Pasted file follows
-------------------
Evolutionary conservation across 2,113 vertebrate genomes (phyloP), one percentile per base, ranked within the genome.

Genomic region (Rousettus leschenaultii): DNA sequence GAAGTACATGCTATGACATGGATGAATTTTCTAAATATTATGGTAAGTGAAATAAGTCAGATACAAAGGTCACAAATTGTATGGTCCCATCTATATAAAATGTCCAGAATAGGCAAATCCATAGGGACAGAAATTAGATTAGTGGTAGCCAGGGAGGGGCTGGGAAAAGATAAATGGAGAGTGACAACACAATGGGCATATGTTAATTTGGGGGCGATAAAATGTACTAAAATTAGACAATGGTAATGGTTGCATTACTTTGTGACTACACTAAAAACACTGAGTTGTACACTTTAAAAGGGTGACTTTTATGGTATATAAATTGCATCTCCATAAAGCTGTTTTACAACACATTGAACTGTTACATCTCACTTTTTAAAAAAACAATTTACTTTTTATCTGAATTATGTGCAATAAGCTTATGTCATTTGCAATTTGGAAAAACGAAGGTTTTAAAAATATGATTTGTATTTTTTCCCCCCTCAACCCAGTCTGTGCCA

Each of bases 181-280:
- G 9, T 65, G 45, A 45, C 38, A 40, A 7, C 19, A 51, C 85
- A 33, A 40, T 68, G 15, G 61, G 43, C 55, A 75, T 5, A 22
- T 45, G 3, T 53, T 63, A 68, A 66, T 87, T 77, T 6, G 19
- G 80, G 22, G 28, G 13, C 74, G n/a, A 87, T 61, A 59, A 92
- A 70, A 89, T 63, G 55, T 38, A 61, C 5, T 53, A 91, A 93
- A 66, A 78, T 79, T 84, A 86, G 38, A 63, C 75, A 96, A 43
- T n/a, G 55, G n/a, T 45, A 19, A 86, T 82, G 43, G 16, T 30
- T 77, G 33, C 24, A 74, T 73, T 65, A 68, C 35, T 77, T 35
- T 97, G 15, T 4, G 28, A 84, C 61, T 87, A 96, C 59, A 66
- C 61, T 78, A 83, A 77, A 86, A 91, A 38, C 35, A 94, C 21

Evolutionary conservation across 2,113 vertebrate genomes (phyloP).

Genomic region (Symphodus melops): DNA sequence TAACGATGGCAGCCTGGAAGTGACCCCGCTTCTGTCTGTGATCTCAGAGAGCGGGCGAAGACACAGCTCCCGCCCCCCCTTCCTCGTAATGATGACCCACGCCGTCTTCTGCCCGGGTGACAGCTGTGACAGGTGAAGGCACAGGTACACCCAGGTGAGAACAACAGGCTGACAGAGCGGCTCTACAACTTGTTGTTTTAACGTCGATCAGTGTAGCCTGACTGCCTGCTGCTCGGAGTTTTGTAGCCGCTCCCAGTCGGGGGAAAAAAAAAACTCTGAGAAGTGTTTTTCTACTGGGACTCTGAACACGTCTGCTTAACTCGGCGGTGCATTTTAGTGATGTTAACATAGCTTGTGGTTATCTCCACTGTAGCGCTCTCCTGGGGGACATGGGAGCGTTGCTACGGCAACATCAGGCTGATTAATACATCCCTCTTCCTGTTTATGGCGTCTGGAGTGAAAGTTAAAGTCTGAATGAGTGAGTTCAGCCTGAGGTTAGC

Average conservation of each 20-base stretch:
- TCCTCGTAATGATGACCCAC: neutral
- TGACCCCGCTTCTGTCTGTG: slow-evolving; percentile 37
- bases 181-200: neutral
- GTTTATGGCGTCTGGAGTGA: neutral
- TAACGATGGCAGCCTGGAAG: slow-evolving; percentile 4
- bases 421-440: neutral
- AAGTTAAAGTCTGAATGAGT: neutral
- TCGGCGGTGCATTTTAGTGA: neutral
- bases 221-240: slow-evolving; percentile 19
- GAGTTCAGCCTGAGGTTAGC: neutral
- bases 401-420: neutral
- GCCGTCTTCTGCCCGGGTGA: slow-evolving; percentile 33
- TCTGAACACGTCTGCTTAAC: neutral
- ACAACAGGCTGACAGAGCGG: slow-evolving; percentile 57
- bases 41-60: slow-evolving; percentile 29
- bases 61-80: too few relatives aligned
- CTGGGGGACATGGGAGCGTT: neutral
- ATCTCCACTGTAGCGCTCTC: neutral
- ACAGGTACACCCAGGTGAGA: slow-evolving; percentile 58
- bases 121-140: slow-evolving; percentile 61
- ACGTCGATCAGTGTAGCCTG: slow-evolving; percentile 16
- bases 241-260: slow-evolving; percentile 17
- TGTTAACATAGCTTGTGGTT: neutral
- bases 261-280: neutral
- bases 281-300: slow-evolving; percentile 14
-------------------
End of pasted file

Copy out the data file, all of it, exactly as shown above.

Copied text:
Evolutionary conservation across 2,113 vertebrate genomes (phyloP), one percentile per base, ranked within the genome.

Genomic region (Rousettus leschenaultii): DNA sequence GAAGTACATGCTATGACATGGATGAATTTTCTAAATATTATGGTAAGTGAAATAAGTCAGATACAAAGGTCACAAATTGTATGGTCCCATCTATATAAAATGTCCAGAATAGGCAAATCCATAGGGACAGAAATTAGATTAGTGGTAGCCAGGGAGGGGCTGGGAAAAGATAAATGGAGAGTGACAACACAATGGGCATATGTTAATTTGGGGGCGATAAAATGTACTAAAATTAGACAATGGTAATGGTTGCATTACTTTGTGACTACACTAAAAACACTGAGTTGTACACTTTAAAAGGGTGACTTTTATGGTATATAAATTGCATCTCCATAAAGCTGTTTTACAACACATTGAACTGTTACATCTCACTTTTTAAAAAAACAATTTACTTTTTATCTGAATTATGTGCAATAAGCTTATGTCATTTGCAATTTGGAAAAACGAAGGTTTTAAAAATATGATTTGTATTTTTTCCCCCCTCAACCCAGTCTGTGCCA

Each of bases 181-280:
- G 9, T 65, G 45, A 45, C 38, A 40, A 7, C 19, A 51, C 85
- A 33, A 40, T 68, G 15, G 61, G 43, C 55, A 75, T 5, A 22
- T 45, G 3, T 53, T 63, A 68, A 66, T 87, T 77, T 6, G 19
- G 80, G 22, G 28, G 13, C 74, G n/a, A 87, T 61, A 59, A 92
- A 70, A 89, T 63, G 55, T 38, A 61, C 5, T 53, A 91, A 93
- A 66, A 78, T 79, T 84, A 86, G 38, A 63, C 75, A 96, A 43
- T n/a, G 55, G n/a, T 45, A 19, A 86, T 82, G 43, G 16, T 30
- T 77, G 33, C 24, A 74, T 73, T 65, A 68, C 35, T 77, T 35
- T 97, G 15, T 4, G 28, A 84, C 61, T 87, A 96, C 59, A 66
- C 61, T 78, A 83, A 77, A 86, A 91, A 38, C 35, A 94, C 21

Evolutionary conservation across 2,113 vertebrate genomes (phyloP).

Genomic region (Symphodus melops): DNA sequence TAACGATGGCAGCCTGGAAGTGACCCCGCTTCTGTCTGTGATCTCAGAGAGCGGGCGAAGACACAGCTCCCGCCCCCCCTTCCTCGTAATGATGACCCACGCCGTCTTCTGCCCGGGTGACAGCTGTGACAGGTGAAGGCACAGGTACACCCAGGTGAGAACAACAGGCTGACAGAGCGGCTCTACAACTTGTTGTTTTAACGTCGATCAGTGTAGCCTGACTGCCTGCTGCTCGGAGTTTTGTAGCCGCTCCCAGTCGGGGGAAAAAAAAAACTCTGAGAAGTGTTTTTCTACTGGGACTCTGAACACGTCTGCTTAACTCGGCGGTGCATTTTAGTGATGTTAACATAGCTTGTGGTTATCTCCACTGTAGCGCTCTCCTGGGGGACATGGGAGCGTTGCTACGGCAACATCAGGCTGATTAATACATCCCTCTTCCTGTTTATGGCGTCTGGAGTGAAAGTTAAAGTCTGAATGAGTGAGTTCAGCCTGAGGTTAGC

Average conservation of each 20-base stretch:
- TCCTCGTAATGATGACCCAC: neutral
- TGACCCCGCTTCTGTCTGTG: slow-evolving; percentile 37
- bases 181-200: neutral
- GTTTATGGCGTCTGGAGTGA: neutral
- TAACGATGGCAGCCTGGAAG: slow-evolving; percentile 4
- bases 421-440: neutral
- AAGTTAAAGTCTGAATGAGT: neutral
- TCGGCGGTGCATTTTAGTGA: neutral
- bases 221-240: slow-evolving; percentile 19
- GAGTTCAGCCTGAGGTTAGC: neutral
- bases 401-420: neutral
- GCCGTCTTCTGCCCGGGTGA: slow-evolving; percentile 33
- TCTGAACACGTCTGCTTAAC: neutral
- ACAACAGGCTGACAGAGCGG: slow-evolving; percentile 57
- bases 41-60: slow-evolving; percentile 29
- bases 61-80: too few relatives aligned
- CTGGGGGACATGGGAGCGTT: neutral
- ATCTCCACTGTAGCGCTCTC: neutral
- ACAGGTACACCCAGGTGAGA: slow-evolving; percentile 58
- bases 121-140: slow-evolving; percentile 61
- ACGTCGATCAGTGTAGCCTG: slow-evolving; percentile 16
- bases 241-260: slow-evolving; percentile 17
- TGTTAACATAGCTTGTGGTT: neutral
- bases 261-280: neutral
- bases 281-300: slow-evolving; percentile 14